Haldon Programmes

May-June 2007

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Wood Culture programme

In May 2007 CCANW launched Wood Culture; an ambitious year-long festival celebrating the beauty, usefulness and sustainability of wood and exploring its many uses in contemporary architecture and design. Over the year, five different exhibitions were accompanied by a series of events and activities designed to be engaging to everyone, from those with a professional interest to our youngest visitors.

Introduction to the Wood Culture programme

The programme was researched by Elly Deacon, Adriana Robert and Craig White of White Design Associates, Juliet Bidgood and Carl Middleton of NEAT and Oliver Lowenstein of Fourth Door Research.


5 May-1 July 2007

Wood Wisdom: Tradition, Innovation and Sustainability


Wood Wisdom, the first exhibition in the Wood Culture series, sought to connect us with the rich history of timber construction from Neolithic trackways, medieval building, to ship and aeroplane construction.

It also identified how timber growing, new technologies – such as glulam and computer-aided design – and the use of wood in construction and as fuel can provide considerable environmental benefits, particularly in helping to reduce global warming.

General view of Wood Wisdom exhibition. Photo Chris Lewis.

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University of the Trees launched

University of the Trees was launched at a second public event on World Environment Day 5 June and continued on 19 June. Shelley Sacks described how the project was both a creative framework for exploring our relationship with trees and the natural world, and for connecting intuitive forms of experience with our reasoned understandings. Participants experimented in the forest with the prototype ‘instruments’ under development.

Shelley demonstrating the use of the prototype Sling. Photo Chris Lewis.

Using a kit developed by Shelley, that she described as ‘instruments of consciousness’ instead of ‘objects of attention’, the event enabled participants to explore new ways of perceiving and acting that emerge from a deepened understanding of our relationship with trees, forests and the natural world. Following this event, which involved a participatory process in the Main Forum of the UOT – an arena created with ‘tree partners’ for gathering and using imaginal modes of perceiving – a core group was established which met regularly at CCANW during 2008. It was open at all meetings to newcomers interested in the project. (See University of the Trees).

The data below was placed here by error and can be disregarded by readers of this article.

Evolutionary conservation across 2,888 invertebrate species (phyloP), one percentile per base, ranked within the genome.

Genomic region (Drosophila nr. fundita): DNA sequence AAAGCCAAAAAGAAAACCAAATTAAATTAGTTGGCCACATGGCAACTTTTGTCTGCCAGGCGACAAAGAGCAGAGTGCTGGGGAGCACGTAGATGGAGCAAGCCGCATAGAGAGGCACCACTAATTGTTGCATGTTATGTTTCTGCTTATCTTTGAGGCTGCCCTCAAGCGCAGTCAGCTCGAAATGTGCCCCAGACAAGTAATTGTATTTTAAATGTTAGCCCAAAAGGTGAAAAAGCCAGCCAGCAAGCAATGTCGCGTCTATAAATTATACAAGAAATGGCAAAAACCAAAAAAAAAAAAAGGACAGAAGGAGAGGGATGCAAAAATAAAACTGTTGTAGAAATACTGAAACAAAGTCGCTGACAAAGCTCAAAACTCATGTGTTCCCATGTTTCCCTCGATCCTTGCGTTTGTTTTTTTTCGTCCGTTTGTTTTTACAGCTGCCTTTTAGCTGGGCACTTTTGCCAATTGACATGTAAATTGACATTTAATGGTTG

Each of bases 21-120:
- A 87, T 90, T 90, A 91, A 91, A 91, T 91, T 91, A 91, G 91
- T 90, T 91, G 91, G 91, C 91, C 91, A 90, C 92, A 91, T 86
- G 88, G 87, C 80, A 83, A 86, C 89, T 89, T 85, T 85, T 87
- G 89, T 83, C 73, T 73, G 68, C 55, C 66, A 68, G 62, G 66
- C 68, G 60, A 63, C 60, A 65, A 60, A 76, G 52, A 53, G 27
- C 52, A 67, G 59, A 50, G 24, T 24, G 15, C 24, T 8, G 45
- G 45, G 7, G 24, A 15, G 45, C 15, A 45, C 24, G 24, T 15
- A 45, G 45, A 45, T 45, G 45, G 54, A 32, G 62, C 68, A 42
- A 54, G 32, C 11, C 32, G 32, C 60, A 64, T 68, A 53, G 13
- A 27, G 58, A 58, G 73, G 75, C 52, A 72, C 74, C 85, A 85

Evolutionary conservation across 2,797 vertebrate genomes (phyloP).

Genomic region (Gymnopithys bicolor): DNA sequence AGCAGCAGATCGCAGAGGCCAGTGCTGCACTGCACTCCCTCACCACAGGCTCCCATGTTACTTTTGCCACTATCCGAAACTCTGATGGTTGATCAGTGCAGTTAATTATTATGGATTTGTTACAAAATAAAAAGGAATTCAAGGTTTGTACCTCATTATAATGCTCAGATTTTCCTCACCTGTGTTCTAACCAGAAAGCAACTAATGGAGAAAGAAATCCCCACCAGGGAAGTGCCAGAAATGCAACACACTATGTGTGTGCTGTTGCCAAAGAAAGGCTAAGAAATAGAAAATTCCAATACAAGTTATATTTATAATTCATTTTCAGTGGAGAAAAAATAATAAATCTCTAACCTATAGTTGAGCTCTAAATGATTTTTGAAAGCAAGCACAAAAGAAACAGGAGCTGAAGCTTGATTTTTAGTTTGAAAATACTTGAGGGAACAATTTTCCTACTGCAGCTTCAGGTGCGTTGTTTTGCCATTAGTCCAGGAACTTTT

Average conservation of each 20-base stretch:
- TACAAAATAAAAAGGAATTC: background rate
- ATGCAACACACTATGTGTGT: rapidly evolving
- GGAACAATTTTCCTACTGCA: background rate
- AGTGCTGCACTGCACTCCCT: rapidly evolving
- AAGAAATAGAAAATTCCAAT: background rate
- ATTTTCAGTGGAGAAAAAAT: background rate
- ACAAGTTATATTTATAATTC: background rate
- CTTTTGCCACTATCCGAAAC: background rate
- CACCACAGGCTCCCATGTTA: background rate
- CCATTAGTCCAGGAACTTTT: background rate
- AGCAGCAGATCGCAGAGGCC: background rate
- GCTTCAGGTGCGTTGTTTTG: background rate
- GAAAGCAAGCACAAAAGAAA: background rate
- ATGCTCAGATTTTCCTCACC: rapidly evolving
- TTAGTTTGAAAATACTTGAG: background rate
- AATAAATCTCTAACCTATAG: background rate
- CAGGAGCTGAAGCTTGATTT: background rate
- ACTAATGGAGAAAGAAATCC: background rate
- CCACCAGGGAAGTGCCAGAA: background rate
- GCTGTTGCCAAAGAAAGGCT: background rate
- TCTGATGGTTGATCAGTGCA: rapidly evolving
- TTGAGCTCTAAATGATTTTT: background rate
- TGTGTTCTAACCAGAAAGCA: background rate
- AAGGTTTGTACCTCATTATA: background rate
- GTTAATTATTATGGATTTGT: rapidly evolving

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Matthew Pontin residency

From an open submission, the photographer Matthew Pontin was chosen to make a series of time-lapse photographs which followed the journey of newly felled timber from Haldon to the sawmill, and then to explore the different uses to which it was put. He called the series Temporarily Permanent and it was displayed in a loop on a video monitor.

Temporarily Permanent time-lapse photographs by Matthew Pontin

Sean Hellman residency

Craftsman Sean Hellman worked with sections of the different tree species grown at Haldon to reveal the qualities of the wood within. Sean designed a wooden block construction set made from seven different species of tree found in the forest and also started to work on developing a ‘timber trail’.

Touch Wood: Construction play. Photo Chris Lewis.

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Nicky Coutts commission

The FC introduced grazing animals to help manage an area identified for both heathland restoration and recreation – a new cycle trail ran through the area. CCANW were asked to advise over one or more artist commissions which would explore our feelings towards cattle, tell the story of heathland restoration and give general information. In this photograph, Nicky Coutts has replaced the eyes of the cattle with her own. The work was installed on the trail at the end of 2007.

Nicky Coutts commission. Photo Clive Adams.

Geodesic dome commission

An eight metre diameter geodesic dome construction kit was commissioned. Comprised of a series of wooden struts, the dome was popular with visiting groups as a team building activity.

Johanna Korndorfer helping to assemble the geodesic dome. Photo Chris Lewis.


Timber in Construction yurt assembly demonstration. Photo Chris Lewis.
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July-September 2007

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